Addressing the first two questions on the form at the beginning of the visit serves two important functions. First, it demonstrates that the diabetes care provider is interested in addressing the patient's primary concern (i.e.,providing patient-centered care). This approach may seem obvious, but many patients report that their visits usually begin with a discussion of test results (e.g., hemoglobin A1c, lipids, and blood pressure) and never get around to addressing their primary concerns. This is not to suggest that test results should be ignored, but rather that the health care provider should begin the visit by discussing the patient's primary concerns and then address the clinical/metabolic issues later.
Second, the answers to questions 1 and 2 help to identify the areas where patients are most likely to be motivated to make a change. Patients are not as likely to change behavior to address the provider's concerns (unless they are as concerned as the provider), as they are to solve problems that concern them. The provider responses below are examples of ways of helping patients describe their primary concerns.
Summarize. “Let me summarize what I've heard you say (or read on your form) to see if I've got it right.”
Expand. “How does this concern affect your diabetes self-care?”Or “Is this issue affecting other parts of your life?”
Explore. “What have you tried before to solve this problem? How did it work?”
Question 3 focuses on the emotional component of the patient's primary concern. Many providers avoid asking about feelings because they do not know how to make patients feel better. This is a mistake. Feelings do not need to be (and usually cannot be) solved. Most patients do not expect their provider to make their negative feelings disappear. Feelings need to be expressed and explored for two reasons. First, the intensity of patients' feelings usually predicts the level of their motivation to make a change to improve the situation. Giving patients a chance to express, and thus experience the intensity of, their feelings increases the likelihood that they will actually do something about the issue. Second, the expression of strong feelings to an empathetic listener is, in and of itself, therapeutic. Listening builds rapport.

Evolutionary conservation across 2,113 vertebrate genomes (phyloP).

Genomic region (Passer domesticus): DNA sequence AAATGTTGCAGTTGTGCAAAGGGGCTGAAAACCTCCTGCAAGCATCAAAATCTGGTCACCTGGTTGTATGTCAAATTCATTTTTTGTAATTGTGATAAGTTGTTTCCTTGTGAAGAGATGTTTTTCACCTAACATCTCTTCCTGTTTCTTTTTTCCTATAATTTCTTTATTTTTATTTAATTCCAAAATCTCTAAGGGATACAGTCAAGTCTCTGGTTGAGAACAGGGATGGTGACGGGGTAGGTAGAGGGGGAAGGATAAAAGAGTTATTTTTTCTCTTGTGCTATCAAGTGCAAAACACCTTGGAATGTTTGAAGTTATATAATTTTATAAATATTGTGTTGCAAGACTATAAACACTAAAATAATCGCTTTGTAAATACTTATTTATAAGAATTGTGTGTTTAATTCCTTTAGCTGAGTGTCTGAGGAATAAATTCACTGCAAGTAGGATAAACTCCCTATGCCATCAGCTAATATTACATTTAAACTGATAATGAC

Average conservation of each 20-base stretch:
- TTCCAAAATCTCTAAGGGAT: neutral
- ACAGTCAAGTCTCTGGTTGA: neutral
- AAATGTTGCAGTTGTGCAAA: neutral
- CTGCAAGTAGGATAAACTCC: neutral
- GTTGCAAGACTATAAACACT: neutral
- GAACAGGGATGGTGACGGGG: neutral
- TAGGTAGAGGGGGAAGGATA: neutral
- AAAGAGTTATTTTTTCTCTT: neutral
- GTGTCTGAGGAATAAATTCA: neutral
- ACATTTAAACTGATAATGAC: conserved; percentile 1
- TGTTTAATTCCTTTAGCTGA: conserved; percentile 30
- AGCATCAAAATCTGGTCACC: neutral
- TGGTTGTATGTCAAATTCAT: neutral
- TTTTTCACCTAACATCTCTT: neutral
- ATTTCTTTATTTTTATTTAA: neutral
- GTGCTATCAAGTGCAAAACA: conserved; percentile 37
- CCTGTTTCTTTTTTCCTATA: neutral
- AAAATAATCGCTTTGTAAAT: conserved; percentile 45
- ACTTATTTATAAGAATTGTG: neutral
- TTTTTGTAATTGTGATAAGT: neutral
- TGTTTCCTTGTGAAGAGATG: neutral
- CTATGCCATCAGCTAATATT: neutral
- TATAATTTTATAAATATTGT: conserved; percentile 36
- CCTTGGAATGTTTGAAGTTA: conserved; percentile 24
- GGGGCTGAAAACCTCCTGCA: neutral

The conventional wisdom is that if patients are invited to express their feelings, the visit will take too much time. However, a study in the Journal of the American Medical Association2 found that visits were, on average, shorter when physicians responded to patients' attempts to bring up psychosocial/emotional concerns than visits in which physicians did not respond to such issues. A likely explanation for this finding is that when patients are not given an opportunity to discuss their primary concern, including how they feel about it, they do not experience closure as the visit nears an end. In this situation, they are likely to try to keep the visit going. (e.g., “Oh, and another thing...”). They are also better able to focus on what their provider is recommending because they are not trying to steer the conversation back to their issue.